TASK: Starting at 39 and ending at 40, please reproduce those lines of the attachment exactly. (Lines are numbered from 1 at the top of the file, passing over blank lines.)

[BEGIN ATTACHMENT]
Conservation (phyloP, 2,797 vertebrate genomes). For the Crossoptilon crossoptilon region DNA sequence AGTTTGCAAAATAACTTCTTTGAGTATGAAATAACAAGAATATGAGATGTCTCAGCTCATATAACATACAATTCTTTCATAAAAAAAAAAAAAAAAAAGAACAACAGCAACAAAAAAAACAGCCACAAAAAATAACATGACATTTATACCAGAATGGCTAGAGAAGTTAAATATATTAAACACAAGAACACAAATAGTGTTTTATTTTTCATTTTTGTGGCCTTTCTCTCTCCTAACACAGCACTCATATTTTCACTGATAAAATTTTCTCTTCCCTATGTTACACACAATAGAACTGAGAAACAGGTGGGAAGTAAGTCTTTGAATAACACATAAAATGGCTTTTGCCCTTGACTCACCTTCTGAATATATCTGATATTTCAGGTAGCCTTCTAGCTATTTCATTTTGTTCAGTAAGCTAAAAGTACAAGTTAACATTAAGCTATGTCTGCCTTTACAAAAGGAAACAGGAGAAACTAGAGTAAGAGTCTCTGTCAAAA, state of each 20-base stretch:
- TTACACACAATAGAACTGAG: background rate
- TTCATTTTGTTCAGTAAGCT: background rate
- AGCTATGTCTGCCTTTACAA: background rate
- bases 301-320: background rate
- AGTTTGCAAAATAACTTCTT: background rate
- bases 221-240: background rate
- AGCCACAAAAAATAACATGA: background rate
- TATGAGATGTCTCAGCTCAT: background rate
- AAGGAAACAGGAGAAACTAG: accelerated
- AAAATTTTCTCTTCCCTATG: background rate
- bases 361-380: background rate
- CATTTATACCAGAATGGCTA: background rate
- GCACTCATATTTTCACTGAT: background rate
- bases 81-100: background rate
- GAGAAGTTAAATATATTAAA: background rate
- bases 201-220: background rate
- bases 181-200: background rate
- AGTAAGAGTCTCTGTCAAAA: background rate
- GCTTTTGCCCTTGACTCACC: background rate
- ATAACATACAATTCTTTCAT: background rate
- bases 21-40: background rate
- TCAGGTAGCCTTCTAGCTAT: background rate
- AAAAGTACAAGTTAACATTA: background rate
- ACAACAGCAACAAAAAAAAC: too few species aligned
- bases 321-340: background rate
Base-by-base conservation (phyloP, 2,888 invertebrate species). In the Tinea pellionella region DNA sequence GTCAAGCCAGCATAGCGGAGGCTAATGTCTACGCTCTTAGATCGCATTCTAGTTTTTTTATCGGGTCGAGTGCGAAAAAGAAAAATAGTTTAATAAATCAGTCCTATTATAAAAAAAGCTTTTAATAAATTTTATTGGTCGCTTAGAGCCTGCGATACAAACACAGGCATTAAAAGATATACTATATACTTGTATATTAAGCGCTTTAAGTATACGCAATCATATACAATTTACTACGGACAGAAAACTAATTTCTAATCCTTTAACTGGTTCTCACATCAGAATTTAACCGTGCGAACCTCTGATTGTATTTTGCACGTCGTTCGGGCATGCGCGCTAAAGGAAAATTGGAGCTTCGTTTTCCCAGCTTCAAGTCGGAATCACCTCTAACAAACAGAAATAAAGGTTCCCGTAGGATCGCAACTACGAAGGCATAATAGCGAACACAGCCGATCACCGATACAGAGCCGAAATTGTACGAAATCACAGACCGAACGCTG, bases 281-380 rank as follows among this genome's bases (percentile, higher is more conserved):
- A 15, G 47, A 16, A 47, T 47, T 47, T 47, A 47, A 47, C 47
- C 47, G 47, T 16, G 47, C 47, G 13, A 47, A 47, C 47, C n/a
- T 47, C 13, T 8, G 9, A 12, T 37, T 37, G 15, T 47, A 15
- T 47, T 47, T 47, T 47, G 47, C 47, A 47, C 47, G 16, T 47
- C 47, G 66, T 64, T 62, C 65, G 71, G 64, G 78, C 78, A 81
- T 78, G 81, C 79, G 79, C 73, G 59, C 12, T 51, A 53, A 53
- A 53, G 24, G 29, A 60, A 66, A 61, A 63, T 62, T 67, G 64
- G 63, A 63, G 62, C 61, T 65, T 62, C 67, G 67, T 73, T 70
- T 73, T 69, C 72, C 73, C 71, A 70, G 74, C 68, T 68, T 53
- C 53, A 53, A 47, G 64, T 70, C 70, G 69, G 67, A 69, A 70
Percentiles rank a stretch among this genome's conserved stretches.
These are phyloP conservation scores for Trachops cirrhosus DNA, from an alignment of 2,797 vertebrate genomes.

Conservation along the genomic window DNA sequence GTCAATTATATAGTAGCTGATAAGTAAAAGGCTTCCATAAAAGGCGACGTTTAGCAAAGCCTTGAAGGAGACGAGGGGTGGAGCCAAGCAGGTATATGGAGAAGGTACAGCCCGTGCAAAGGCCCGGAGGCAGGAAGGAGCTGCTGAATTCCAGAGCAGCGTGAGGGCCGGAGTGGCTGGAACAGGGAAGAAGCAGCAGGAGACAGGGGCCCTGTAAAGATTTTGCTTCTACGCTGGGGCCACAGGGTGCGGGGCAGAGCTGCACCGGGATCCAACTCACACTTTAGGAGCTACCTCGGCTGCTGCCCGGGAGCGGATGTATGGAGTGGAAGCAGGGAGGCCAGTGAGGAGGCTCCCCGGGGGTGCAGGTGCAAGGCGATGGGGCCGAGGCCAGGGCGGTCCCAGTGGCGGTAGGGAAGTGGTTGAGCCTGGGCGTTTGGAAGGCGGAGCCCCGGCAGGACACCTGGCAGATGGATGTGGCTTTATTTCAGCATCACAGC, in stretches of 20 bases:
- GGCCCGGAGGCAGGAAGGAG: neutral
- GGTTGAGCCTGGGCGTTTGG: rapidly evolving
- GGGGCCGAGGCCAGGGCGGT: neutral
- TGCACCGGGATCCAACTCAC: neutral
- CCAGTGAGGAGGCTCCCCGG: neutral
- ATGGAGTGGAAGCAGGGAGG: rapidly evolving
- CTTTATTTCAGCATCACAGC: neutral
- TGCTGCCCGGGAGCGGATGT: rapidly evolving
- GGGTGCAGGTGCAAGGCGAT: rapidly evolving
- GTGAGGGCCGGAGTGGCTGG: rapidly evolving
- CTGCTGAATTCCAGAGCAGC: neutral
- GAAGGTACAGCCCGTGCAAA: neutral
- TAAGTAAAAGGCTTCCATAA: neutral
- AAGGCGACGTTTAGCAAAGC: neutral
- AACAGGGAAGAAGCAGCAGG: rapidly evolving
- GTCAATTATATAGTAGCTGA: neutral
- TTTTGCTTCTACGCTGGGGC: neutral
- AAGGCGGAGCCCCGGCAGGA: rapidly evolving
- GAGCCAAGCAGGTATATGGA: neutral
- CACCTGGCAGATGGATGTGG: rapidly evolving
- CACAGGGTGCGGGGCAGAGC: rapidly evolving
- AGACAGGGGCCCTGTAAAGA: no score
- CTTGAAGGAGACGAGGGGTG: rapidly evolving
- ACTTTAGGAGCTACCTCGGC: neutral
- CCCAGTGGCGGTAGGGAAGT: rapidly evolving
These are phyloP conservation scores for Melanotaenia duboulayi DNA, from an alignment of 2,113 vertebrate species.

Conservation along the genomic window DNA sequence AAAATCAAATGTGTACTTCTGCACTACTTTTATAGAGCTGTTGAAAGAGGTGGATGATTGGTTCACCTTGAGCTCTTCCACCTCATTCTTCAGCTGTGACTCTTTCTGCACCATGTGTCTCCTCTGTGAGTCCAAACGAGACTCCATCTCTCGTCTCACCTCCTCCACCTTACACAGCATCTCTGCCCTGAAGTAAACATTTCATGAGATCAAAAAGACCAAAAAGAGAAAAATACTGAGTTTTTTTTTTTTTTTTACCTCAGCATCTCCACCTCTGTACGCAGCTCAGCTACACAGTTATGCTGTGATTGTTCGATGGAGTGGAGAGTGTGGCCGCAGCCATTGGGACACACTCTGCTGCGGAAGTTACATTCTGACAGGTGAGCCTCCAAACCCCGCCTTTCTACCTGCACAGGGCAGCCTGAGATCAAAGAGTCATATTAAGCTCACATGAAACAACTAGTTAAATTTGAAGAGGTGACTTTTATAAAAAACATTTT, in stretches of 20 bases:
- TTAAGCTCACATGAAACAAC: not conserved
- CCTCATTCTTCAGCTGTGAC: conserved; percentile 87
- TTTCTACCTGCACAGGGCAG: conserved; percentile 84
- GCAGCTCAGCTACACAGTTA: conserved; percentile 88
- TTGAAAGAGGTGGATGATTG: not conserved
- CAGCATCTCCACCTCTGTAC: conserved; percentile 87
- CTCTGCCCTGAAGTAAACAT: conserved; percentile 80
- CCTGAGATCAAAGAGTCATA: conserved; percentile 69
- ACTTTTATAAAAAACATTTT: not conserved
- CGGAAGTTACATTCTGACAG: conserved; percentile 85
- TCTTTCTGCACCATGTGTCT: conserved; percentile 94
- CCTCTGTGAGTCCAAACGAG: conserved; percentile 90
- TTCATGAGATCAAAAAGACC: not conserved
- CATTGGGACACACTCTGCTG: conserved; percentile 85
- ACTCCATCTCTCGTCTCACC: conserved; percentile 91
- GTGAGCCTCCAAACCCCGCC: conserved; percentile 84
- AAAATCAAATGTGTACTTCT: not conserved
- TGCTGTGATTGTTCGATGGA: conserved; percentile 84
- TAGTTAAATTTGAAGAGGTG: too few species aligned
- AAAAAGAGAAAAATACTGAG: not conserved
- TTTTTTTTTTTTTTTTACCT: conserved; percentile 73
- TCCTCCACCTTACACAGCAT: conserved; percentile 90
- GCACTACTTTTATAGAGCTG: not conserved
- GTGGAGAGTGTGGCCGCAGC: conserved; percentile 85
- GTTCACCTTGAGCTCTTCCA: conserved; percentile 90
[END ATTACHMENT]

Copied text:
These are phyloP conservation scores for Trachops cirrhosus DNA, from an alignment of 2,797 vertebrate genomes.

Conservation along the genomic window DNA sequence GTCAATTATATAGTAGCTGATAAGTAAAAGGCTTCCATAAAAGGCGACGTTTAGCAAAGCCTTGAAGGAGACGAGGGGTGGAGCCAAGCAGGTATATGGAGAAGGTACAGCCCGTGCAAAGGCCCGGAGGCAGGAAGGAGCTGCTGAATTCCAGAGCAGCGTGAGGGCCGGAGTGGCTGGAACAGGGAAGAAGCAGCAGGAGACAGGGGCCCTGTAAAGATTTTGCTTCTACGCTGGGGCCACAGGGTGCGGGGCAGAGCTGCACCGGGATCCAACTCACACTTTAGGAGCTACCTCGGCTGCTGCCCGGGAGCGGATGTATGGAGTGGAAGCAGGGAGGCCAGTGAGGAGGCTCCCCGGGGGTGCAGGTGCAAGGCGATGGGGCCGAGGCCAGGGCGGTCCCAGTGGCGGTAGGGAAGTGGTTGAGCCTGGGCGTTTGGAAGGCGGAGCCCCGGCAGGACACCTGGCAGATGGATGTGGCTTTATTTCAGCATCACAGC, in stretches of 20 bases: